The number of Koreans in Hawaii, however, came nowhere close the number of Japanese in the islands. Whereas the Japanese had been coming to Hawaii as plantation workers since the mid-1800s, establishing their roots and burgeoning in number, the Koreans in the 1990s, according to one census report I saw, comprised just 1% of the population of Hawaii. Whereas the Japanese had been taking up leadership positions in finance, education, and government, with prominent figures such as Daniel Inouye and Patsy Mink becoming the first Asian Americans in the Senate, “Korea” was a foreign and little-known place. It might well have been Uzbekistan. Despite the proliferation of Asians in Hawaii, Koreans were nevertheless a minority.


As a result, growing up Korean, I felt shame for my heritage. My mother was an immigrant single-mother who knew nothing about Hawaii or America. She had an accent and didn’t understand the nightly news. On the hand-made sign she hung on the door of her dress shop, she wrote simply, “Close.” Recognizing, even as a 5th grader, that this was wrong, I did not hesitate to fix it, adding a little “d” to the end, which I thought made it unquestionably better. I questioned my mother on everything and had little respect for her, though she managed a successful dress shop for most of my childhood. My mother dressed funny, talked funny. She was superstitious and didn’t know how to secure a good husband.

Occasionally, friends of hers would come into the dress shop and they would gossip for hours about I don’t know what. Some of the women, unemployed but married, me that one day I would want to have a child. I rolled my eyes at them and assured them I would never want to have a child. Some of my mother’s friends were single bar maids who wore gold leopard leotards and open-toed stilettos. None of the women were beautiful, as far as I could tell, and they did not seem to be doing anything respectable with their lives. Being Korean, I learned, meant being uneducated and vulgar. And I wanted no part of that. As it turned out, in running her own business, my mother was the one doing something respectable with her life but I didn’t realize this at the time.

Some of the adolescent rejection of my mother was normal, just part of the course of the next generation staking out its values and style, but part of the rejection was a rejection of Korea. My dislike of my mother was an extension of my dislike of Korea, and I remain a great critic of my mother’s home country.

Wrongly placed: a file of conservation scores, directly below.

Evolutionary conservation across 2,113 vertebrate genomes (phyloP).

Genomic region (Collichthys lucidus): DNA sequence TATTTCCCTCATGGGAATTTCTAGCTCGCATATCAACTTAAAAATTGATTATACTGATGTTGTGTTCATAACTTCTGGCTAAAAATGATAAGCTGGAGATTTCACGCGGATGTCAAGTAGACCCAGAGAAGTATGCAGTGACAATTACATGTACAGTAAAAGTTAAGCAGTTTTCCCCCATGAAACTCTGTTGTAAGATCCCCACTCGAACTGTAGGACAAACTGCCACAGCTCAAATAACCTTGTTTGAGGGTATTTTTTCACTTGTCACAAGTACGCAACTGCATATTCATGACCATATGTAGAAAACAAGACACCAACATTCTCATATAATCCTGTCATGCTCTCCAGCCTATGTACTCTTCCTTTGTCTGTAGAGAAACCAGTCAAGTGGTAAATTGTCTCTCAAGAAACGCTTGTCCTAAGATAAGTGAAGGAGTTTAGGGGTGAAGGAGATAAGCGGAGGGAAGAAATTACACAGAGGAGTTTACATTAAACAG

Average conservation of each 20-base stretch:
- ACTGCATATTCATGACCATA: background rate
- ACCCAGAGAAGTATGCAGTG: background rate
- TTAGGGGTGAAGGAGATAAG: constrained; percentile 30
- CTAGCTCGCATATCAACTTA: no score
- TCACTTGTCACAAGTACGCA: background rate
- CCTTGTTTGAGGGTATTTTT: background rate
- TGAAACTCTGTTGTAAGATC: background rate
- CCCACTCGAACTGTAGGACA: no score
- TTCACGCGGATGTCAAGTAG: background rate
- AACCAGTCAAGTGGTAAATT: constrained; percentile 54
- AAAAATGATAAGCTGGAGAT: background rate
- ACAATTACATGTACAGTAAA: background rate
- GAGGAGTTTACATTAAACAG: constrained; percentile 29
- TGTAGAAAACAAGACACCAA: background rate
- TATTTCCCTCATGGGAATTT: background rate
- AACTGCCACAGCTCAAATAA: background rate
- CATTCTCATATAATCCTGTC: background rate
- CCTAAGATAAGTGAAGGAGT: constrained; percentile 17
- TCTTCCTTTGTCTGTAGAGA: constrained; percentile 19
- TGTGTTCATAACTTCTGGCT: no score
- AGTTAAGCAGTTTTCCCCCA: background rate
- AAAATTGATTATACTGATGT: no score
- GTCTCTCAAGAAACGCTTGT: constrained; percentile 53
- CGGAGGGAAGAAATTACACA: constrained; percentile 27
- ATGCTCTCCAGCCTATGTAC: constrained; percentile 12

Korea continues to be a homogeneous, superficial, status-oriented, insecure, patriarchal society. It is a country where teenage girls routinely get plastic surgery for their eyelids and where schools put up mirrors in the hallways so girls will feel bad about their body and hopefully, eat less. It is a country where parents spend as much as $100,000 to stretch their children out so they will be taller by an inch or two. They do this because they know that being taller and more attractive will mean getting a higher paying job, and in the end that’s all that matters. It is a country where college admissions directors, when faced with two equally qualified candidates, will resort to the picture to decide who is better looking. It is a country where, for many years, boys lost their virginity to prostitutes once they completed their three-year military service. It is a country that frantically built up its infrastructure in preparation for the Olympics in the 1990s, building impressive symbols of civilization that were not up to code. It is a nation with a tragic history of colonization that has for several decades been trying to prove something no matter the cost.

I suspect I inherited this critical attitude of Korea from my mother who herself rejected her home country. Having left Korea to marry a white man, my mother was one of many Korean women taken in by the image of the great United States only to find herself alone later in life. She had been lured by the old myth of America as the land of opportunity, and for a time, it was, but when her luck ran out, she found herself a single mother, oceans away from the family and country that knew her. Hers is a tale of many women, victims of Korea’s patriarchy and history of colonization.

Jacquelyn Chappel is a writer and teacher in Honolulu. She currently serves as a Lecturer in the English Department at the University of Hawaii.  She has published her work in the Hawaii Review, various Bamboo Ridge anthologies, the Honolulu Weekly, and Civil Beat.